One of the strongest films in the MIFF 2020 documentary stream is The Letter, about intergenerational conflict in rural Kenya. In some villages, it is often young men without employment prospects who accuse old people of being witches. This can often lead to the old people being shunned or driven away, so it is basically a landgrab by the accusers.
Kenya has a large Christian population and the church also has a dubious role in all of this. Some priests perform ‘cleansing ceremonies’ for the accused families, but this is for a fee, so they too are part of the racket.
The husband wife team of Christopher King and Maia Lekow have spent nearly six years gathering material to make The Letter, their first film. King is originally from Australia (but now lives in Kenya). Lekow (who is also a well-known singer) works the sound while Chris does the filming.
FilmInk spoke to the couple from their home in Nairobi on the occasion of their film being streamed at the Melbourne International Film Festival.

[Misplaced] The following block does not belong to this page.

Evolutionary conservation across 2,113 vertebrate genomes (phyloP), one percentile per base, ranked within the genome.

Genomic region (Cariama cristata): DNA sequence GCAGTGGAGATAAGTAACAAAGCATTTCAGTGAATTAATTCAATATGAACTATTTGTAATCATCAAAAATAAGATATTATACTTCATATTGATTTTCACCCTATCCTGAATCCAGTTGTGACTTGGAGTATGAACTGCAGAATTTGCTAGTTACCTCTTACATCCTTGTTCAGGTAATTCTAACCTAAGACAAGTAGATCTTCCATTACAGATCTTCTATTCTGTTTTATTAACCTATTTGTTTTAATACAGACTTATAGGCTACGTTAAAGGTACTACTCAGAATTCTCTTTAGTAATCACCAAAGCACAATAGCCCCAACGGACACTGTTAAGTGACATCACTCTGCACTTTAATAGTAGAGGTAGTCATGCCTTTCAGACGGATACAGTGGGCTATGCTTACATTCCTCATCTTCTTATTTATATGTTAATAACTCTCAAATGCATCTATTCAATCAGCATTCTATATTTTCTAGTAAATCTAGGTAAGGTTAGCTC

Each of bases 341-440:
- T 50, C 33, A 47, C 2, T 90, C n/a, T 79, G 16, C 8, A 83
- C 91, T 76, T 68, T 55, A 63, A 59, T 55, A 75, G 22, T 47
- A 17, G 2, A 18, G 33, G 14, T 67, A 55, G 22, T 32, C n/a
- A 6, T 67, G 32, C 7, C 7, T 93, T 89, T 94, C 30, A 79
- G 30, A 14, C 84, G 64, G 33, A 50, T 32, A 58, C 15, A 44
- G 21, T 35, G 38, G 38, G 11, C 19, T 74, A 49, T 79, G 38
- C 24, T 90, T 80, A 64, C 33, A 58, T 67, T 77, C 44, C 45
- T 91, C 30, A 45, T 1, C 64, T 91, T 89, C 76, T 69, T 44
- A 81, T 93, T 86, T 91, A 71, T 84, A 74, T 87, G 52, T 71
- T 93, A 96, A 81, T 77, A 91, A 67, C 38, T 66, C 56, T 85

The couple can pretty much complete each other’s sentences and they happily took turns in discussing their film.
First, we wondered about what drew them to the story in the first place.
“[Chris] We originally met in Oz. We had read a children’s story about this woman who at the age of 17 had revolted against the British colonialists. What ended up happening was she was accused of being a witch by the British because she has much power. Of course, once you say ‘witch’, it all becomes quite murky. [Maia] We decided to go on a mission to the coast where my family is from and interview some older people about this phenomenon. There was no footage, no photographs that we could find. But also, we didn’t want to just make an historical film, and we found that the older people were saying, ‘actually, we have this challenge right now. We are living in fear essentially, we are being called witches because we practice traditional animist beliefs and we have grey hair’. So, we thought this was interesting as it was something we hadn’t heard before and which we thought was important to share with other Kenyans and with the world.”